How such a statement would not have hardened the positions of both sides as much as Rice had claimed the resolution would do is anyone's guess. But it became moot after Palestinian Authority President Mahmoud Abbas rebuffed President Obama's personal efforts to reach a compromise during a lengthy telephone call between Obama and Abbas the day before the Security Council vote.
Despite the U.S. veto, the Palestinian Permanent Observer Riyad Mansour boasted to reporters at the press stakeout outside the UN Security Council chamber about all of the support shown by the resolution's sponsors. Israel was alone in the world in supporting its own settlements, he said.
Lebanon's ambassador, Nawaf Salam, told reporters that his country's main reason, as a current member of the Security Council, for introducing the resolution was because the "main objective of this institution is to uphold international law. That is why we came to the Security Council, and that is why we will continue to come back to the Security Council.”
Rather than appear in person at the UN press stakeout to answer questions about the U.S. veto, Ambassador Rice scheduled a conference call with some reporters. Responding to a question why the Obama administration was willing to support a Security Council Presidential Statement condemning Israel's settlements but not a Security Council resolution saying much the same thing, Rice said that the United States had supported what it thought was a more constructive 3-part alternative. She described the 3-part alternative as including a Russian proposal for a trip by the Security Council representatives to the region, "a very strong Presidential Statement from the Security Council which would have gone further than we have gone of late on the issue of settlements and other important issues," and using the "upcoming Quartet [on the Middle East] statement for making some new and important statements on core issues including territory, as well as settlements."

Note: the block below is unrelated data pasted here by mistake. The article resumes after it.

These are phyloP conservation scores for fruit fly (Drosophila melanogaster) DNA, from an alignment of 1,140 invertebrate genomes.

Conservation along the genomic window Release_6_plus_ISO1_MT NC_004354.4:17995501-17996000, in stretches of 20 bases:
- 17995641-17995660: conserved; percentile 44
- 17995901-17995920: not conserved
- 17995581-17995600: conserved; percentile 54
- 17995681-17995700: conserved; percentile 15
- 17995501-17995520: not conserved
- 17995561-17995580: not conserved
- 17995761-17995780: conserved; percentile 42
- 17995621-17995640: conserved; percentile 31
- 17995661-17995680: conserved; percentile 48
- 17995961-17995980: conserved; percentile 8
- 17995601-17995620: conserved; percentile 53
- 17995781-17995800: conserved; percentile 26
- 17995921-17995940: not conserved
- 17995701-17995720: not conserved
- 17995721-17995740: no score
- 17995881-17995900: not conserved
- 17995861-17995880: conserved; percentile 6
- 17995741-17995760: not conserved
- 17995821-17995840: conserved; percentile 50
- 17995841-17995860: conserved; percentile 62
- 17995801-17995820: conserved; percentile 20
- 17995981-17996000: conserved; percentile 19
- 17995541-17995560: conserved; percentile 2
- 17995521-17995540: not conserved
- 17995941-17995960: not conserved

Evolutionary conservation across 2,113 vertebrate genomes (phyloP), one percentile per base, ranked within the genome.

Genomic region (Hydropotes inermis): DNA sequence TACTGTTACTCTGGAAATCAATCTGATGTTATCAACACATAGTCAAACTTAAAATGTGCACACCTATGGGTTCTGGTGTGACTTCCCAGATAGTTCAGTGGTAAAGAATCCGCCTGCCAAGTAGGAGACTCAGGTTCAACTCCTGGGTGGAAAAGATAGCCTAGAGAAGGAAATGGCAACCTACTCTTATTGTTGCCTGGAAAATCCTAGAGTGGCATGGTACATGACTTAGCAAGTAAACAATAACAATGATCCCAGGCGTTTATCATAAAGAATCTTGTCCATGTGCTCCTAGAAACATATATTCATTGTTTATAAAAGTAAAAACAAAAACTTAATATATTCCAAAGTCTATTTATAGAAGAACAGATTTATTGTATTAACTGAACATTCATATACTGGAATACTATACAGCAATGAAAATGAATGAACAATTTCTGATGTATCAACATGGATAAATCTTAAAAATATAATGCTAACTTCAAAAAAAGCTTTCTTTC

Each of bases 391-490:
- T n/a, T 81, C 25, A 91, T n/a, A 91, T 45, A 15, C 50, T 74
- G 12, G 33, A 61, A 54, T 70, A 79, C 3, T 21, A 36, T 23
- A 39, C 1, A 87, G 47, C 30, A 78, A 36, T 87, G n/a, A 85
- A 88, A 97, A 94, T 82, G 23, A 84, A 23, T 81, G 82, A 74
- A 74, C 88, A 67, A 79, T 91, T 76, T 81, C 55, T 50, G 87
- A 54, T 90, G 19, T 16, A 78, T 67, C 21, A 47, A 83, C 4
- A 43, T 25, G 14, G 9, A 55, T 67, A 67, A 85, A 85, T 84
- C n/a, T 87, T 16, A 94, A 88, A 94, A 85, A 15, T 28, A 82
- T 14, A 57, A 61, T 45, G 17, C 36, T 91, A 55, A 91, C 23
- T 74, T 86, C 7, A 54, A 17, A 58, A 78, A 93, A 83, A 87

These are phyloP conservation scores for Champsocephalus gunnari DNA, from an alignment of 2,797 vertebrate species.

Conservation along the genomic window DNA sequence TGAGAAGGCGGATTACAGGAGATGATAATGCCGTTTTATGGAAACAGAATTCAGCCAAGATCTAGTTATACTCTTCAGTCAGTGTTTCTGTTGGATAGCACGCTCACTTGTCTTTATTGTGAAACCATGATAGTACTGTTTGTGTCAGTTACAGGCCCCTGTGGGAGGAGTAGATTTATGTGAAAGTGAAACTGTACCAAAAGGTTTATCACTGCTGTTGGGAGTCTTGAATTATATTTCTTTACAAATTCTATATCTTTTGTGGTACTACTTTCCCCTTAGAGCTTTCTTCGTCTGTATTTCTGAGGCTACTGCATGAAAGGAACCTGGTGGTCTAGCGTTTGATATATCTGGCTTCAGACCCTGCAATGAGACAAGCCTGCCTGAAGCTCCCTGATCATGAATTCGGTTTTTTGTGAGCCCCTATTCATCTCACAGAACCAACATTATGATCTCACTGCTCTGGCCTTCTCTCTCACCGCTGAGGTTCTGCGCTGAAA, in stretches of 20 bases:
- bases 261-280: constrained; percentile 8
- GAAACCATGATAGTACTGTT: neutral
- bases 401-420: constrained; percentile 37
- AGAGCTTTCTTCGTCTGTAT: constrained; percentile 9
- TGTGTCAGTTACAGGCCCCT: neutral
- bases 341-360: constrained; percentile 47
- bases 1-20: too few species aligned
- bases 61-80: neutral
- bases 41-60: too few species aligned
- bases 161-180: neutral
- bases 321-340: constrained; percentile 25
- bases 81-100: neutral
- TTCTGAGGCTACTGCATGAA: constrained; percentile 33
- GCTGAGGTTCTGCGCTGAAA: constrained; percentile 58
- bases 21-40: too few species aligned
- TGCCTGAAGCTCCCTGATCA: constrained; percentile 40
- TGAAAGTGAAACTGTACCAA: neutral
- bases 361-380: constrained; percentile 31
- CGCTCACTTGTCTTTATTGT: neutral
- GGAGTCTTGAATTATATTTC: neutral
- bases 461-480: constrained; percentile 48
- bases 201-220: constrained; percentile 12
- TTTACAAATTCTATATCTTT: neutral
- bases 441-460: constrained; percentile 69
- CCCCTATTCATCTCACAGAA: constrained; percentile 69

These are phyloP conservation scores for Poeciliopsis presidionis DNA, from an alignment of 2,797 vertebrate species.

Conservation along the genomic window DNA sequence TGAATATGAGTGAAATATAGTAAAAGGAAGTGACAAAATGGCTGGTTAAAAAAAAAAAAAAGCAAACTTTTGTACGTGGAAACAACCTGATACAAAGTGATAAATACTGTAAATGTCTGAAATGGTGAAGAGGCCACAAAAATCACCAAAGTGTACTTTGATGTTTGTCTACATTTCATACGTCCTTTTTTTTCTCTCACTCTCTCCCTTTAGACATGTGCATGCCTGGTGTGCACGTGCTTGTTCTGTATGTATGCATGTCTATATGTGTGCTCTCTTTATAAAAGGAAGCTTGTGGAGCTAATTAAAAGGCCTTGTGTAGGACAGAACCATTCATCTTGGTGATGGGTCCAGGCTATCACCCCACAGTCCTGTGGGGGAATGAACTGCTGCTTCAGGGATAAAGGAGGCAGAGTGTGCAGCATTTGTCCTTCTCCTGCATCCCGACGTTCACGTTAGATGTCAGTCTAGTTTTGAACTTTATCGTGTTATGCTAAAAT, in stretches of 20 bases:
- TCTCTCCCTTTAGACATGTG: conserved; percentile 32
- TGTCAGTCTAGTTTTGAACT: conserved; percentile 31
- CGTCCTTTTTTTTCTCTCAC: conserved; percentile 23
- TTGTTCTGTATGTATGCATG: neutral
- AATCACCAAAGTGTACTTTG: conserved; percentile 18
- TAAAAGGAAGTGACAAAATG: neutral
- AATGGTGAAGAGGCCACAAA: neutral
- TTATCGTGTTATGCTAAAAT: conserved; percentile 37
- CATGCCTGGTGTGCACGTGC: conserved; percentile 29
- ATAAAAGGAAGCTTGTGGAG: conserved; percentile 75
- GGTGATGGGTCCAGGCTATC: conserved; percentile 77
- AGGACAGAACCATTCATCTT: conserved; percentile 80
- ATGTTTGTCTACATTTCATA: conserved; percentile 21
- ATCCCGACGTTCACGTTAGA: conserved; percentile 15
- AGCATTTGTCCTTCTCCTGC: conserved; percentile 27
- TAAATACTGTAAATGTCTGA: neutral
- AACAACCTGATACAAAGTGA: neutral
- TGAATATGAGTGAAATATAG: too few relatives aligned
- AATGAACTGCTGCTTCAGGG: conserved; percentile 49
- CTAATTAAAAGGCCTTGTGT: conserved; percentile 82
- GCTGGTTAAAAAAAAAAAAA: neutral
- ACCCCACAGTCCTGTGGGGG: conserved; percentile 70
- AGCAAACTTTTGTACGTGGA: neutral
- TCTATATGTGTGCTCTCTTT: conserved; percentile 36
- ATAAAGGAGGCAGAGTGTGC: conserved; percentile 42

Now that the Security Council resolution failed to pass because of the U.S. veto, will the Palestinians and Arab countries call Rice's bluff and press to go ahead with the 3-part alternative proposal? It looks like the answer could well be yes. When Inner City Press asked Palestinian Permanent Observer Mansour at the press stakeout if the Security Council trip to the Middle East proposed by Russia and initially endorsed by the United States was still a good idea, he answered yes. But it seems that the U.S. may now be backing away from the trip idea. As transcribed by Inner City Press, Rice said during her conference call with reporters after the veto that "the proposal of the trip to the region seems even more complicated today than it was yesterday and I think its viability is quite questionable at this point."
One such complication may be the realization that the trip would most likely entail awkward meetings with representatives of two terrorist organizations in the region that control Gaza and Lebanon - Hamas and Hezbollah respectively.
When Lebanon's UN Ambassador was asked by reporters, after the vote on the anti-Israel Security Council resolution his country had introduced, to comment on the increasing tensions between Hezbollah and Israel, he refused to answer. He said that the question had nothing to do with why the Security Council was meeting to condemn Israel on this particular day.